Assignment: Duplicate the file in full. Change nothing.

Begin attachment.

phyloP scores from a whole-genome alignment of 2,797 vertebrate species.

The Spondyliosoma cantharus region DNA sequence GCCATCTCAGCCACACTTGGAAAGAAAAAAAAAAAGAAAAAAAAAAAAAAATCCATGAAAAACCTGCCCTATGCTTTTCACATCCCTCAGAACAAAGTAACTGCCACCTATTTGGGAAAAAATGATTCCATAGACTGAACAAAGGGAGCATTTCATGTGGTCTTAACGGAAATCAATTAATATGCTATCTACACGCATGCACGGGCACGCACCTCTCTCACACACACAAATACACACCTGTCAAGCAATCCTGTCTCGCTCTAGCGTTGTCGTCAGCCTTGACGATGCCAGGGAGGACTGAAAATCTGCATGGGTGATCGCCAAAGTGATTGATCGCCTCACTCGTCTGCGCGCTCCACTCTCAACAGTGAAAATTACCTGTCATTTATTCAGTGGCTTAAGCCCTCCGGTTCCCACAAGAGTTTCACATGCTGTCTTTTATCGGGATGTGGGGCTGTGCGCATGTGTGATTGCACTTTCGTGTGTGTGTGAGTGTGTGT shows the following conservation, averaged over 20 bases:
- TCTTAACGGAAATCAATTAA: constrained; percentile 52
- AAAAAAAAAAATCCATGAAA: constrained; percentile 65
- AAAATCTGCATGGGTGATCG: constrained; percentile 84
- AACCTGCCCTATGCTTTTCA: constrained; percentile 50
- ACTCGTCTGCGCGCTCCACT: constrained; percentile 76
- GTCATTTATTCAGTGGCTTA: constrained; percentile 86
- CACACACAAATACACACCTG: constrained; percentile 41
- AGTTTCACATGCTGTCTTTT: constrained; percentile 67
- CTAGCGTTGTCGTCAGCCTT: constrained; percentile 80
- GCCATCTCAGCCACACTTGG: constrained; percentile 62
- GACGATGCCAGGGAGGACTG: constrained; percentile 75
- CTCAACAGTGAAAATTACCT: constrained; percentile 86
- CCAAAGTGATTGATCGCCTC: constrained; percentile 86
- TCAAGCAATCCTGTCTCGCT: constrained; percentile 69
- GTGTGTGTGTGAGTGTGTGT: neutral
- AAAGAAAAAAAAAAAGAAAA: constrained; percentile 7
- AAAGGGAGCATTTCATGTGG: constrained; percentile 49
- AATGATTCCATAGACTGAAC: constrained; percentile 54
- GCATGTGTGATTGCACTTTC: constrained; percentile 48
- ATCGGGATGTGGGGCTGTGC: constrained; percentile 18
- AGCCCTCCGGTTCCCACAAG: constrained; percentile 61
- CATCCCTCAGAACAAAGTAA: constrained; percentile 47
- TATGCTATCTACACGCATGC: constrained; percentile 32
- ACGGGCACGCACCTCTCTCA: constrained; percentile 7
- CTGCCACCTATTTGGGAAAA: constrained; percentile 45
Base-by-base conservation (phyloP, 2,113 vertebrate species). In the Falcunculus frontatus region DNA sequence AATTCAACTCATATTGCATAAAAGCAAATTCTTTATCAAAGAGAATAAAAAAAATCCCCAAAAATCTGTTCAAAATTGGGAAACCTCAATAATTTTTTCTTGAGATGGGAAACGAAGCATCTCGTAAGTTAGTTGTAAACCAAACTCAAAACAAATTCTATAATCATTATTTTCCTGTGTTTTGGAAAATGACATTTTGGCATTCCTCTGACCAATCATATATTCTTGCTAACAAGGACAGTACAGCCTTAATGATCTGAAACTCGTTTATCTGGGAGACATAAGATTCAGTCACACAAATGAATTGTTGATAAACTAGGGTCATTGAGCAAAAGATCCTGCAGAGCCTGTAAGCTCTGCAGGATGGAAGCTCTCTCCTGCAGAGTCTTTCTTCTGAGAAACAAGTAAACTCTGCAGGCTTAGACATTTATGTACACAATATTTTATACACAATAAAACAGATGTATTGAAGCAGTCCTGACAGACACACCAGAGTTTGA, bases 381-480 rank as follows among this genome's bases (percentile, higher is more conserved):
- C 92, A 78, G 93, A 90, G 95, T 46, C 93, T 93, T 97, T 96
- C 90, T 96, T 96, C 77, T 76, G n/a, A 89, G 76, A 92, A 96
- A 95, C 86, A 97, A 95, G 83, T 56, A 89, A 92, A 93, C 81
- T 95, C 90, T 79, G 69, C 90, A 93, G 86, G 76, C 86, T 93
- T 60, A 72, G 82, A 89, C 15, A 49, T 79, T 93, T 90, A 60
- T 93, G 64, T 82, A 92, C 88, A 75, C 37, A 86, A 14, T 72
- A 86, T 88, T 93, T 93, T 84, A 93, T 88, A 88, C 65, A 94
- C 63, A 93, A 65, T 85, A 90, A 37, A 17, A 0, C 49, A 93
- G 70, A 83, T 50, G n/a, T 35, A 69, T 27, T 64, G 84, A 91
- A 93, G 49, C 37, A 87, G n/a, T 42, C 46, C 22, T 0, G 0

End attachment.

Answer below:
phyloP scores from a whole-genome alignment of 2,797 vertebrate species.

The Spondyliosoma cantharus region DNA sequence GCCATCTCAGCCACACTTGGAAAGAAAAAAAAAAAGAAAAAAAAAAAAAAATCCATGAAAAACCTGCCCTATGCTTTTCACATCCCTCAGAACAAAGTAACTGCCACCTATTTGGGAAAAAATGATTCCATAGACTGAACAAAGGGAGCATTTCATGTGGTCTTAACGGAAATCAATTAATATGCTATCTACACGCATGCACGGGCACGCACCTCTCTCACACACACAAATACACACCTGTCAAGCAATCCTGTCTCGCTCTAGCGTTGTCGTCAGCCTTGACGATGCCAGGGAGGACTGAAAATCTGCATGGGTGATCGCCAAAGTGATTGATCGCCTCACTCGTCTGCGCGCTCCACTCTCAACAGTGAAAATTACCTGTCATTTATTCAGTGGCTTAAGCCCTCCGGTTCCCACAAGAGTTTCACATGCTGTCTTTTATCGGGATGTGGGGCTGTGCGCATGTGTGATTGCACTTTCGTGTGTGTGTGAGTGTGTGT shows the following conservation, averaged over 20 bases:
- TCTTAACGGAAATCAATTAA: constrained; percentile 52
- AAAAAAAAAAATCCATGAAA: constrained; percentile 65
- AAAATCTGCATGGGTGATCG: constrained; percentile 84
- AACCTGCCCTATGCTTTTCA: constrained; percentile 50
- ACTCGTCTGCGCGCTCCACT: constrained; percentile 76
- GTCATTTATTCAGTGGCTTA: constrained; percentile 86
- CACACACAAATACACACCTG: constrained; percentile 41
- AGTTTCACATGCTGTCTTTT: constrained; percentile 67
- CTAGCGTTGTCGTCAGCCTT: constrained; percentile 80
- GCCATCTCAGCCACACTTGG: constrained; percentile 62
- GACGATGCCAGGGAGGACTG: constrained; percentile 75
- CTCAACAGTGAAAATTACCT: constrained; percentile 86
- CCAAAGTGATTGATCGCCTC: constrained; percentile 86
- TCAAGCAATCCTGTCTCGCT: constrained; percentile 69
- GTGTGTGTGTGAGTGTGTGT: neutral
- AAAGAAAAAAAAAAAGAAAA: constrained; percentile 7
- AAAGGGAGCATTTCATGTGG: constrained; percentile 49
- AATGATTCCATAGACTGAAC: constrained; percentile 54
- GCATGTGTGATTGCACTTTC: constrained; percentile 48
- ATCGGGATGTGGGGCTGTGC: constrained; percentile 18
- AGCCCTCCGGTTCCCACAAG: constrained; percentile 61
- CATCCCTCAGAACAAAGTAA: constrained; percentile 47
- TATGCTATCTACACGCATGC: constrained; percentile 32
- ACGGGCACGCACCTCTCTCA: constrained; percentile 7
- CTGCCACCTATTTGGGAAAA: constrained; percentile 45
Base-by-base conservation (phyloP, 2,113 vertebrate species). In the Falcunculus frontatus region DNA sequence AATTCAACTCATATTGCATAAAAGCAAATTCTTTATCAAAGAGAATAAAAAAAATCCCCAAAAATCTGTTCAAAATTGGGAAACCTCAATAATTTTTTCTTGAGATGGGAAACGAAGCATCTCGTAAGTTAGTTGTAAACCAAACTCAAAACAAATTCTATAATCATTATTTTCCTGTGTTTTGGAAAATGACATTTTGGCATTCCTCTGACCAATCATATATTCTTGCTAACAAGGACAGTACAGCCTTAATGATCTGAAACTCGTTTATCTGGGAGACATAAGATTCAGTCACACAAATGAATTGTTGATAAACTAGGGTCATTGAGCAAAAGATCCTGCAGAGCCTGTAAGCTCTGCAGGATGGAAGCTCTCTCCTGCAGAGTCTTTCTTCTGAGAAACAAGTAAACTCTGCAGGCTTAGACATTTATGTACACAATATTTTATACACAATAAAACAGATGTATTGAAGCAGTCCTGACAGACACACCAGAGTTTGA, bases 381-480 rank as follows among this genome's bases (percentile, higher is more conserved):
- C 92, A 78, G 93, A 90, G 95, T 46, C 93, T 93, T 97, T 96
- C 90, T 96, T 96, C 77, T 76, G n/a, A 89, G 76, A 92, A 96
- A 95, C 86, A 97, A 95, G 83, T 56, A 89, A 92, A 93, C 81
- T 95, C 90, T 79, G 69, C 90, A 93, G 86, G 76, C 86, T 93
- T 60, A 72, G 82, A 89, C 15, A 49, T 79, T 93, T 90, A 60
- T 93, G 64, T 82, A 92, C 88, A 75, C 37, A 86, A 14, T 72
- A 86, T 88, T 93, T 93, T 84, A 93, T 88, A 88, C 65, A 94
- C 63, A 93, A 65, T 85, A 90, A 37, A 17, A 0, C 49, A 93
- G 70, A 83, T 50, G n/a, T 35, A 69, T 27, T 64, G 84, A 91
- A 93, G 49, C 37, A 87, G n/a, T 42, C 46, C 22, T 0, G 0